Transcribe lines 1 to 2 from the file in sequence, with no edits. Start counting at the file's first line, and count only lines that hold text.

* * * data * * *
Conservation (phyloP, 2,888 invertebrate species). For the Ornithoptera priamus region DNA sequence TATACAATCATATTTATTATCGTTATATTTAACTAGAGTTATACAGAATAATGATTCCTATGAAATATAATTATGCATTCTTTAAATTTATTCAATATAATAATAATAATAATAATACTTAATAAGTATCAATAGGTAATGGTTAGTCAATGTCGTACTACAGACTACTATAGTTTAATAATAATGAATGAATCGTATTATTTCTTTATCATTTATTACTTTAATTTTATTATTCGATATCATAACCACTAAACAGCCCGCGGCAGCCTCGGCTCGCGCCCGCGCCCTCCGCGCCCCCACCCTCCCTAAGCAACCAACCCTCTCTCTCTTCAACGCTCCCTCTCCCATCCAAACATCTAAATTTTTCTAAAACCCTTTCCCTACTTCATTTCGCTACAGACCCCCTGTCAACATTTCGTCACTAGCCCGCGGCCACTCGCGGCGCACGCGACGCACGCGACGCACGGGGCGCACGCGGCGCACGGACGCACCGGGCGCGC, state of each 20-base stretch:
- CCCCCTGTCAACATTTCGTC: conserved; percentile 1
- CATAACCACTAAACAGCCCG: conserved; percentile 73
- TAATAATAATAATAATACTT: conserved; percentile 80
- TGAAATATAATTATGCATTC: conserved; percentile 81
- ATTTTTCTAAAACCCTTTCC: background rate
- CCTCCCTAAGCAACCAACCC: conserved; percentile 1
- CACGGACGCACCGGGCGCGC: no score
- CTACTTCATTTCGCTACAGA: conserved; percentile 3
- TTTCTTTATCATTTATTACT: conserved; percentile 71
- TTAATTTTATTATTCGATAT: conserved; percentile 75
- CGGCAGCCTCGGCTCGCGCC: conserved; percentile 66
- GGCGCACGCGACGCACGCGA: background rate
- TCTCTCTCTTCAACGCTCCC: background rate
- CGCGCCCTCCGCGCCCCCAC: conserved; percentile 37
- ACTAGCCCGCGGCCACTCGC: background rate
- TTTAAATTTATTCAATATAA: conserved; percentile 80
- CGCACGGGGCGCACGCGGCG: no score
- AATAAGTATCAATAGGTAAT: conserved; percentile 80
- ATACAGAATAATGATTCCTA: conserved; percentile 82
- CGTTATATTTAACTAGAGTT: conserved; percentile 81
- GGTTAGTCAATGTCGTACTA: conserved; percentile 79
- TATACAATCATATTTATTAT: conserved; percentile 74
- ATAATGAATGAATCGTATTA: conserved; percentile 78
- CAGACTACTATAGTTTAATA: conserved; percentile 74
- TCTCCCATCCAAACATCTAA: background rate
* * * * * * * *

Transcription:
Conservation (phyloP, 2,888 invertebrate species). For the Ornithoptera priamus region DNA sequence TATACAATCATATTTATTATCGTTATATTTAACTAGAGTTATACAGAATAATGATTCCTATGAAATATAATTATGCATTCTTTAAATTTATTCAATATAATAATAATAATAATAATACTTAATAAGTATCAATAGGTAATGGTTAGTCAATGTCGTACTACAGACTACTATAGTTTAATAATAATGAATGAATCGTATTATTTCTTTATCATTTATTACTTTAATTTTATTATTCGATATCATAACCACTAAACAGCCCGCGGCAGCCTCGGCTCGCGCCCGCGCCCTCCGCGCCCCCACCCTCCCTAAGCAACCAACCCTCTCTCTCTTCAACGCTCCCTCTCCCATCCAAACATCTAAATTTTTCTAAAACCCTTTCCCTACTTCATTTCGCTACAGACCCCCTGTCAACATTTCGTCACTAGCCCGCGGCCACTCGCGGCGCACGCGACGCACGCGACGCACGGGGCGCACGCGGCGCACGGACGCACCGGGCGCGC, state of each 20-base stretch:
- CCCCCTGTCAACATTTCGTC: conserved; percentile 1